Did you know that the average home rug can accumulate 10 pounds of dust a year? That’s an insanely crazy amount of dust sitting there waiting for you to step on it, blowing it into the air you breathe and all over your home! I’d recommend vacuuming your rugs often, perhaps even as much as once per week. But wait, there’s more! Vacuuming really helps, but it won’t suck out all the dust clinging for dear life in the fibers of those rugs. You should take your rugs to be cleaned professionally or buy one of those expensive carpet cleaners to do the job every so often, maybe once every other month with regular vacuuming or once a month without vacuuming.
5. Pests and Animals
Get rid of all of your beloved furry companions. That is the ideal situation for cutting down on dust, period. Not an option? Okay, I can relate to that, I’ve always had pets roaming around the house and couldn’t imagine life without them!
Unfortunately, there is no great way to reduce the dust caused by pet dander other than making sure your pets are regularly cleaned and you clean your home. Give your pets a bath, even if they protest, and regularly use the appropriate pet brush. I brush my cat twice daily and I still have a cat hair problem, so, meh! Some air purifiers have filters for pet hair and dander but at the end of the day, hard manual labor is what gets the job done. Consider sweeping, dusting, mopping, and brooming to be part of the wonderful pet owning experience!
Why is Dust Harmful?
As mentioned before, popular sources of dust are air pollution and pollen. According to the World Health Organization (WHO), 91% of the population lives in areas where the air is heavily polluted and over 3.8 million people die of household air pollution. It’s a major silent assassin that not many people realize is killing them!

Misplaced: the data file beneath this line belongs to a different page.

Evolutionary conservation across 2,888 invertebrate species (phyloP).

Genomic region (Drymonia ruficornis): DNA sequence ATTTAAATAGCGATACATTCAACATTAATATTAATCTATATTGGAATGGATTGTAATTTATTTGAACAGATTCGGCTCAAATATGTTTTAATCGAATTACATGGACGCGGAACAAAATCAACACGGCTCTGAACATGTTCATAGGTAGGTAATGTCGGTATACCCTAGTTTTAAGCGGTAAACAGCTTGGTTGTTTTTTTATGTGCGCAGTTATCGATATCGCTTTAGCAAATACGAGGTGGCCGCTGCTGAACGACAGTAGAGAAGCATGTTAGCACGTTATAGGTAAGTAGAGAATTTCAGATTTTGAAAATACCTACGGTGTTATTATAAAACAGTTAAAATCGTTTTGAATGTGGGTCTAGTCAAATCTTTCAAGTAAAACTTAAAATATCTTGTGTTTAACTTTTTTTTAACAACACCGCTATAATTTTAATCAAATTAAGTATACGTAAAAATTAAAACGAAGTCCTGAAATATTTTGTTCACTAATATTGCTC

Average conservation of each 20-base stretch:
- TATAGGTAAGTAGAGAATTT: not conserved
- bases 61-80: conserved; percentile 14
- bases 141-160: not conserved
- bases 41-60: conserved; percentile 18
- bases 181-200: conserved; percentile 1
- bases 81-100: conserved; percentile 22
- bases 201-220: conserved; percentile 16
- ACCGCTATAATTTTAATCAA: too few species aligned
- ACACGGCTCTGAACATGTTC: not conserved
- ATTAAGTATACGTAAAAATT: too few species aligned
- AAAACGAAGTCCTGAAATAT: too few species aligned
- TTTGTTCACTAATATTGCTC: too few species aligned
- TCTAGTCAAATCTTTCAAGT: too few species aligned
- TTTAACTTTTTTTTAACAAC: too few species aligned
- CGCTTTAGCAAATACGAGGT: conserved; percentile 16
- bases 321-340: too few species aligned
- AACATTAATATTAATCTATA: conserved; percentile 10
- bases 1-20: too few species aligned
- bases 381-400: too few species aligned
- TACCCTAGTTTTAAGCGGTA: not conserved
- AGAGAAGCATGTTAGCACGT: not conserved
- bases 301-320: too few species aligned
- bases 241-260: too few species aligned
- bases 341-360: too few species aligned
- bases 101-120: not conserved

Polluted dust can contain toxic gases and materials as a result of the burning of fossil fuels and manufacturing processes. These particles can cause a myriad of health effects including decreased organ performance, lower lung capacity, lymphoma, respiratory infection, dizziness, headaches, lowered immune system, less oxygen reaching blood cells, cancer, bronchitis, nerve damage, and damage to your vital organs.
What are the worst culprits of these toxic dust particles? Lead, mercury, sulfur dioxide, particulate matter from wood combustion and many other harmful chemicals such as volatile organic compounds (VOCs) which come from cars, paint, and chemical solvents.
I mentioned that mold can be found in most peoples homes earlier, but why should you care? After all, there are tons of mold variations that cause little to no effects in most people. How bad mold effects humans varies drastically depending on your tolerance and other health attributes, however, indoor mold is widely associated with millions of cases of respiratory illness, increased asthma-related symptoms, hypersensitivity, lethargy, and even cancer! Jeez, everything causes cancer nowadays.
It’s a horrendous situation but it’s real, we live in a world where we breathe in all of those things on a daily basis and it’s extremely likely that you’re already experiencing negative health effects from doing so. Dust in our home carries most, if not all of those things, making dust one of the most dangerous aspects of living in your home.